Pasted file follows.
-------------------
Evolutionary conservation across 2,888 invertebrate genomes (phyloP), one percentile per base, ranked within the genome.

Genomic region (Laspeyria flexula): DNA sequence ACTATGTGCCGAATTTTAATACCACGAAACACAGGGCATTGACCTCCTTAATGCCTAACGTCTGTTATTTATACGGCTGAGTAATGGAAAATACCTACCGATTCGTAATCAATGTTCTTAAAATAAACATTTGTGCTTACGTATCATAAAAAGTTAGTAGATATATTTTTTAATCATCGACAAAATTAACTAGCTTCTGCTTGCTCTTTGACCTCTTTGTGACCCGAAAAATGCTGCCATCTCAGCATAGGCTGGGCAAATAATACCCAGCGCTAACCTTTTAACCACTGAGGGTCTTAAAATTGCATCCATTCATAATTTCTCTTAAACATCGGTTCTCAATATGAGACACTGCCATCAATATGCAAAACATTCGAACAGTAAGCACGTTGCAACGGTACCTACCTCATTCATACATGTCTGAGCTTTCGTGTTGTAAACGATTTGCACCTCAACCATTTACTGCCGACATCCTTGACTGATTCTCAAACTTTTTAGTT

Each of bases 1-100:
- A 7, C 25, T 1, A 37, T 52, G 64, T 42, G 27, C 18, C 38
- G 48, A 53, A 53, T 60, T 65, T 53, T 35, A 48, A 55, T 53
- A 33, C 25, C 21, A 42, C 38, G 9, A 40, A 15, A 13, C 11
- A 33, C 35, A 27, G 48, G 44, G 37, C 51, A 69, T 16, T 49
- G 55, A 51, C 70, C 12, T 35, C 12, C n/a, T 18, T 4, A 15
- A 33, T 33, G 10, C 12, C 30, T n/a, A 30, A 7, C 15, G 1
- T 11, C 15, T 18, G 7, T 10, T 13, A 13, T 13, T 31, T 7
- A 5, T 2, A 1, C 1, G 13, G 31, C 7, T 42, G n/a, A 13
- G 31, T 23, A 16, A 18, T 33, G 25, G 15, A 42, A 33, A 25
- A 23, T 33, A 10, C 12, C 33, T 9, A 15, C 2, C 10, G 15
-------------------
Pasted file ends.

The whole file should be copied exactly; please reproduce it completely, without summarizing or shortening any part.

Evolutionary conservation across 2,888 invertebrate genomes (phyloP), one percentile per base, ranked within the genome.

Genomic region (Laspeyria flexula): DNA sequence ACTATGTGCCGAATTTTAATACCACGAAACACAGGGCATTGACCTCCTTAATGCCTAACGTCTGTTATTTATACGGCTGAGTAATGGAAAATACCTACCGATTCGTAATCAATGTTCTTAAAATAAACATTTGTGCTTACGTATCATAAAAAGTTAGTAGATATATTTTTTAATCATCGACAAAATTAACTAGCTTCTGCTTGCTCTTTGACCTCTTTGTGACCCGAAAAATGCTGCCATCTCAGCATAGGCTGGGCAAATAATACCCAGCGCTAACCTTTTAACCACTGAGGGTCTTAAAATTGCATCCATTCATAATTTCTCTTAAACATCGGTTCTCAATATGAGACACTGCCATCAATATGCAAAACATTCGAACAGTAAGCACGTTGCAACGGTACCTACCTCATTCATACATGTCTGAGCTTTCGTGTTGTAAACGATTTGCACCTCAACCATTTACTGCCGACATCCTTGACTGATTCTCAAACTTTTTAGTT

Each of bases 1-100:
- A 7, C 25, T 1, A 37, T 52, G 64, T 42, G 27, C 18, C 38
- G 48, A 53, A 53, T 60, T 65, T 53, T 35, A 48, A 55, T 53
- A 33, C 25, C 21, A 42, C 38, G 9, A 40, A 15, A 13, C 11
- A 33, C 35, A 27, G 48, G 44, G 37, C 51, A 69, T 16, T 49
- G 55, A 51, C 70, C 12, T 35, C 12, C n/a, T 18, T 4, A 15
- A 33, T 33, G 10, C 12, C 30, T n/a, A 30, A 7, C 15, G 1
- T 11, C 15, T 18, G 7, T 10, T 13, A 13, T 13, T 31, T 7
- A 5, T 2, A 1, C 1, G 13, G 31, C 7, T 42, G n/a, A 13
- G 31, T 23, A 16, A 18, T 33, G 25, G 15, A 42, A 33, A 25
- A 23, T 33, A 10, C 12, C 33, T 9, A 15, C 2, C 10, G 15